The scapula of the gorilla present a remarkable likeness to that of man, but that of its congener, the chaimpanzee (the posterior vertebral angle being so acute), is less like man's than is that of the orang. The size of the supraspinous fossa, as compared with the infra-spinous one, attains, its maximum in the gorilla and Mycetes. In Simia and the Pitheciinae the supra-spinous fossa is exceptionally small. The margin, corresponding with the superior margin of man's scapula, is generally convex in the forms below the Simiinae (except Ateles and Pithecia), and attains its maximum of convexity in aged Cynocephali. A suprascapular notch is not well defined in the great majority of the Simiadae, but in some of the Cebidae (Ateles and Mycetes) it is constantly, and in other often, so enclosed as to become a foramen. In Mycetes a remarkable flat process springs from the bridge of bone encircling this foramen. This process exists in no other genus. The surface for the teres major musvcle projects out very strongly in the Cynopithecinae and in Cebus and Chrysothrix. The acromion and coracoid processes are short in the lower Simiadae; both are long in the Simiadae and in Ateles.

The clavicle is well developed in every species of the order, and that of the orang is absolutely the largest; and it is longest, compared with the spine, in that animal and in Hylobates, being as 28 or 32 to 100, while in the lower Cebidae it may be less than 12 to 100. This bone is exceptionally slender in Mycetes, and is broadest in Troglodytes and the Cynopithecinae. In the lower Simiadae a fossa is excavated beneath the arcomial end of the bone. Rarely, as in Simia, there is a very prominent deltoidal ridge.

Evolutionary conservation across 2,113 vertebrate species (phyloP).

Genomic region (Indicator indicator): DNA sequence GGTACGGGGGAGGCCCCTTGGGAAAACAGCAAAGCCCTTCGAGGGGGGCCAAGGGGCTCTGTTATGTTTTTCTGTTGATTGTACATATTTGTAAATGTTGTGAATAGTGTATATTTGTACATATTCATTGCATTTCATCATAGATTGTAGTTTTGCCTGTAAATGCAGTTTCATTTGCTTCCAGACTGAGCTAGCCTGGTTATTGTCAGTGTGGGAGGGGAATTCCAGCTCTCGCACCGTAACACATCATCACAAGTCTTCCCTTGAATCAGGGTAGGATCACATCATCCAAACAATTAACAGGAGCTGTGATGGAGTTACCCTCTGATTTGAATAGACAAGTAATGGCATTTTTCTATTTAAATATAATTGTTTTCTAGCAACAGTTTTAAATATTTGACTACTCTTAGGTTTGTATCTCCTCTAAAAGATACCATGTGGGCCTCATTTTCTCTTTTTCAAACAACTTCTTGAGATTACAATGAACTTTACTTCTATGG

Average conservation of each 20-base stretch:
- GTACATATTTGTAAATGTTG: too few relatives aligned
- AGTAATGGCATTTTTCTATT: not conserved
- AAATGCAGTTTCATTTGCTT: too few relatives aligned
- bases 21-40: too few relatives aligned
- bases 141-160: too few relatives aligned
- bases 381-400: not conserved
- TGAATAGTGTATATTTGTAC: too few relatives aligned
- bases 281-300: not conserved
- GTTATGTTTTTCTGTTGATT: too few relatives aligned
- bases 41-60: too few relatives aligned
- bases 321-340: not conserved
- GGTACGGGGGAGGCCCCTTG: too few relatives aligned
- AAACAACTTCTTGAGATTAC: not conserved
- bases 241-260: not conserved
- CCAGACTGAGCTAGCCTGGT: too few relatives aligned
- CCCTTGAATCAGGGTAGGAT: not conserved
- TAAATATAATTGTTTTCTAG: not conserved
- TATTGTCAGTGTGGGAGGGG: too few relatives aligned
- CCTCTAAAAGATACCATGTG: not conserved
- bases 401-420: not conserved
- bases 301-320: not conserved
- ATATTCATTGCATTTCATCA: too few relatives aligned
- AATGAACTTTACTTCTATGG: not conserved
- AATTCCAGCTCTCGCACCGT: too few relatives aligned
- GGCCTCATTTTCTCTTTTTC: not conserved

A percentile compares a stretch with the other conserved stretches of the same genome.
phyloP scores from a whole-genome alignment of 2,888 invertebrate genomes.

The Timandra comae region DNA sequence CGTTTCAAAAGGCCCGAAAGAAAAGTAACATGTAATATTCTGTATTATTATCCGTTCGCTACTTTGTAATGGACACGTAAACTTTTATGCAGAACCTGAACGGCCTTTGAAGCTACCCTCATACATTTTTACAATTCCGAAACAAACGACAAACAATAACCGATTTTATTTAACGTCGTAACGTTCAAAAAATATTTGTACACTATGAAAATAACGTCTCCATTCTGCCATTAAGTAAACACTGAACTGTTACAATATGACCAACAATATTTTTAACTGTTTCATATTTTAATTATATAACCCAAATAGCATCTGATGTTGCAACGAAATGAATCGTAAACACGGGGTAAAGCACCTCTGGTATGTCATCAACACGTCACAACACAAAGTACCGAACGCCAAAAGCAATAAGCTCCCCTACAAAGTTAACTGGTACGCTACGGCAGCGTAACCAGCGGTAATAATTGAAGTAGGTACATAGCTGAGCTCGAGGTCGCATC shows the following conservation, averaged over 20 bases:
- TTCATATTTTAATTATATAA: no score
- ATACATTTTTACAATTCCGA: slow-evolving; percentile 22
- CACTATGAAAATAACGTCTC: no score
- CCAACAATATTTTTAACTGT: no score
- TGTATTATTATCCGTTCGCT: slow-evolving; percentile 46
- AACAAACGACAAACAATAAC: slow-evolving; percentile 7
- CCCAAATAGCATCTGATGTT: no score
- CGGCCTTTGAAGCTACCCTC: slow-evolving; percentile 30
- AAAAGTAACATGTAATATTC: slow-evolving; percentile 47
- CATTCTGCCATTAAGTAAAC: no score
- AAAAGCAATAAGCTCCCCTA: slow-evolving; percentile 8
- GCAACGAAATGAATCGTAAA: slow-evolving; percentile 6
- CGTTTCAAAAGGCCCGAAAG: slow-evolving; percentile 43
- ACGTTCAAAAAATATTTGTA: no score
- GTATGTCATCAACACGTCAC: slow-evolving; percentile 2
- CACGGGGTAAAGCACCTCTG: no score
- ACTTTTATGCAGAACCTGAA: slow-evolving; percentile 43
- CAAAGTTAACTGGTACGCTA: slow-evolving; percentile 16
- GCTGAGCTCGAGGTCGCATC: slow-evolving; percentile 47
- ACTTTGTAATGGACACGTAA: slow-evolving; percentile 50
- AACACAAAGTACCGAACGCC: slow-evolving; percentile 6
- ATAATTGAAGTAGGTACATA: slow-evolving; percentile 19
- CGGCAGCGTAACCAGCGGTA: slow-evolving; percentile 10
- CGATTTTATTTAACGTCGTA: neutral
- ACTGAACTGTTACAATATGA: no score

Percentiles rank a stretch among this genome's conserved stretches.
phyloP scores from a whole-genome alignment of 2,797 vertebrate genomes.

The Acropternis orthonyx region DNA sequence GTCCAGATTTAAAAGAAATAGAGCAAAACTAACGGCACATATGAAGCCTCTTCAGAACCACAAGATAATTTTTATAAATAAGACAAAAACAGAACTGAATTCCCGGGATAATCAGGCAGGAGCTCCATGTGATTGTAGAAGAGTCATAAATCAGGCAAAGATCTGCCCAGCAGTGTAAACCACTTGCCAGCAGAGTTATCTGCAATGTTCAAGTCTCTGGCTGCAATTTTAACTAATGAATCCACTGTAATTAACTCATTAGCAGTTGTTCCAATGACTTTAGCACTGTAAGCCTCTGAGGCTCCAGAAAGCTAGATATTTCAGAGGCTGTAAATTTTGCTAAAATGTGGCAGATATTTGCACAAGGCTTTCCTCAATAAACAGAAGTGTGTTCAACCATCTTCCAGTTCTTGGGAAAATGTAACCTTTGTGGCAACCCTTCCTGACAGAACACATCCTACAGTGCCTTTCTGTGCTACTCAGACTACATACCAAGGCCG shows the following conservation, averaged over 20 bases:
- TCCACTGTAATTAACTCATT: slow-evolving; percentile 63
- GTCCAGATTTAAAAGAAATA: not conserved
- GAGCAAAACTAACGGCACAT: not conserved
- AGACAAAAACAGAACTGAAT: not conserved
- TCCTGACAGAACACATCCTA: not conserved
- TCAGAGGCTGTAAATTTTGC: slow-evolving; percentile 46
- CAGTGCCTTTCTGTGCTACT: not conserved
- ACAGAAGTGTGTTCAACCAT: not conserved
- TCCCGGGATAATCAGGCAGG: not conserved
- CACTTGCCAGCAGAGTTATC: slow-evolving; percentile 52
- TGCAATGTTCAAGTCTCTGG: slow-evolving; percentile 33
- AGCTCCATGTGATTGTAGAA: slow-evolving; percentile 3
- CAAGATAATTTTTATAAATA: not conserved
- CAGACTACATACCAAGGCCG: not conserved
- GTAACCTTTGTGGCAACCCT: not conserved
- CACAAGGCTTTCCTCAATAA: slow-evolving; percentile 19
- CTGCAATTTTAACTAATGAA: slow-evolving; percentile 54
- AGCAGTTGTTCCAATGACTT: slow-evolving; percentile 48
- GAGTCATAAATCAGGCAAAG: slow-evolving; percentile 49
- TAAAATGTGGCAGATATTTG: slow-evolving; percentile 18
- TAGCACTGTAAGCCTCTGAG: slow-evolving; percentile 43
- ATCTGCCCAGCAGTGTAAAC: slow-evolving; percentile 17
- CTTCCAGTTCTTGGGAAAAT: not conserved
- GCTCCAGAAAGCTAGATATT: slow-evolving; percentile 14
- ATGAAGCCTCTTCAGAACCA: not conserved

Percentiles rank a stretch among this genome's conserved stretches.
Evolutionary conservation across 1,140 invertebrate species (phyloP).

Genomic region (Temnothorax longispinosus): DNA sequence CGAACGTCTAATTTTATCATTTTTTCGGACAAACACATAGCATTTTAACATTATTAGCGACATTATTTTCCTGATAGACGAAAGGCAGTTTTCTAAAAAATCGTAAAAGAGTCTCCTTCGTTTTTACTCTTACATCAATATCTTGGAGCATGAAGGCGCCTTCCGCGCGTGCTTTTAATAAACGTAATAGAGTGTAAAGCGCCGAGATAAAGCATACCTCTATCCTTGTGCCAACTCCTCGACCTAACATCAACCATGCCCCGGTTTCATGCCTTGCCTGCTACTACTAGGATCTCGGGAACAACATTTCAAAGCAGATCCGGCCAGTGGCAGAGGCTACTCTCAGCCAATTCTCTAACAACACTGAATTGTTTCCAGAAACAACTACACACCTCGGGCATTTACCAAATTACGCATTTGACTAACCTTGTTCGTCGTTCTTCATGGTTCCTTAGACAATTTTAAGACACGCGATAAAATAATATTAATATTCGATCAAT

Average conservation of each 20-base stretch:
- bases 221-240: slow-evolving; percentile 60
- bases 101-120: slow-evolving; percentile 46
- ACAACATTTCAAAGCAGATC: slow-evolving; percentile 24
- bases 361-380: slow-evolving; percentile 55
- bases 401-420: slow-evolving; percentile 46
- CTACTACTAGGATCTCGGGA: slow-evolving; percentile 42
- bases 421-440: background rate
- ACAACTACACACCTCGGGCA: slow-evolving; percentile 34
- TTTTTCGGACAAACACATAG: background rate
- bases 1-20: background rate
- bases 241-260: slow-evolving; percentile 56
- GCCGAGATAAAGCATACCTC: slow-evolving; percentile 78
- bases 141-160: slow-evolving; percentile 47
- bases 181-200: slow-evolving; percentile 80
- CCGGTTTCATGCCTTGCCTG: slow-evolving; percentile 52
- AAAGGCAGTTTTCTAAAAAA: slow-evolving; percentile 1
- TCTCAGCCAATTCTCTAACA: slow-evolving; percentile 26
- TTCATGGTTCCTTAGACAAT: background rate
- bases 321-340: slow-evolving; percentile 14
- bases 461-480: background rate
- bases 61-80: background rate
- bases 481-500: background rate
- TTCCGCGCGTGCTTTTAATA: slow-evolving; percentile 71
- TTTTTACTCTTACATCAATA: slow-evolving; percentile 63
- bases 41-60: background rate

The humerus presents in all apes the same fossae and prominences as in man. Its length, as compared with the spine, is in Hylobates 70 or 80 to 100; but in most apes its length, thus compared, is between 45 and 30 to 100. The articular surface of the head is directed backwards and inwards, instead of almost exclusively inwards, as in man. In this respect man is most resembled by the Simiinae. The tuberosities may project upwards slightly above the articular head, as in Cynocephalus. General they are about on a level with its top, but may be decidedly below it, as in Ateles, Hylobates, and Simia. The radial border of the bicipital groove may be very prominent, as in Cynocephalus. The groove may be spanned by a bridge of bone, as sometimes in the chimpanzee. The position of the nutrients foramen varies even in different individuals. The supinator ridge is especially developed in Cynocephalus, Cebus, and Hapale. In the Simiinae it is only slightly developed. The external condyle is distinct in the Simiinae; in the other genera it is closely applied to the capitellum. A supra-condyloid foramen is never present normally in the Simiadae, but is present or less constantly in the Cebidae, from Cebus downwards, being perhaps most frequently absent in Hapale. Through this canal the brachial artery and median nerve pass. The projection of the radial margin of the trochlea is most prominent in the Simiinoe and Hapale. It almost disappears in the Cynopithecinae. The radius and ulna are never ankylosed together in apes. They diverge most, medianly, one from another in the gorilla. The radius is four-fifths the length of the spine in Hylobates, and three-fifths in Simia and Ateles. Mostly it is between three-tenths and two-fifths of the length of the spine, but may, as in Hapale, be only a quarter. The total length of the radius rather more frequently falls short of, than exceeds, that of the humerus. It exceeds it in Simia, Hylobates, Ateles, Cynocephalus, and sometimes in the Semnopithecinae. In all the others it falls short -- in none, however, so much so as in man, Brachyurus approximating most to the human proportion. The radius is stoutest in Cynocephalus, slenderest in Ateles, and, above all, in Hylobates. The ulna varies, like the radius, in length and breadth. The olecranon is broad in the Simiinae, but in the lower apes it is relatively larger, especially in Cynocephalus and Mycetes. The styloid process is very long in Hylobates, where it developed a prominence, on its hinder side, for the internal lateral ligament of the wrist. In Ateles this process is extremely long, having, as it were, a rounded articular head placed at the end of peduncle. The ulna articulates with the carpus in all the apes except Troglodytes and Simia.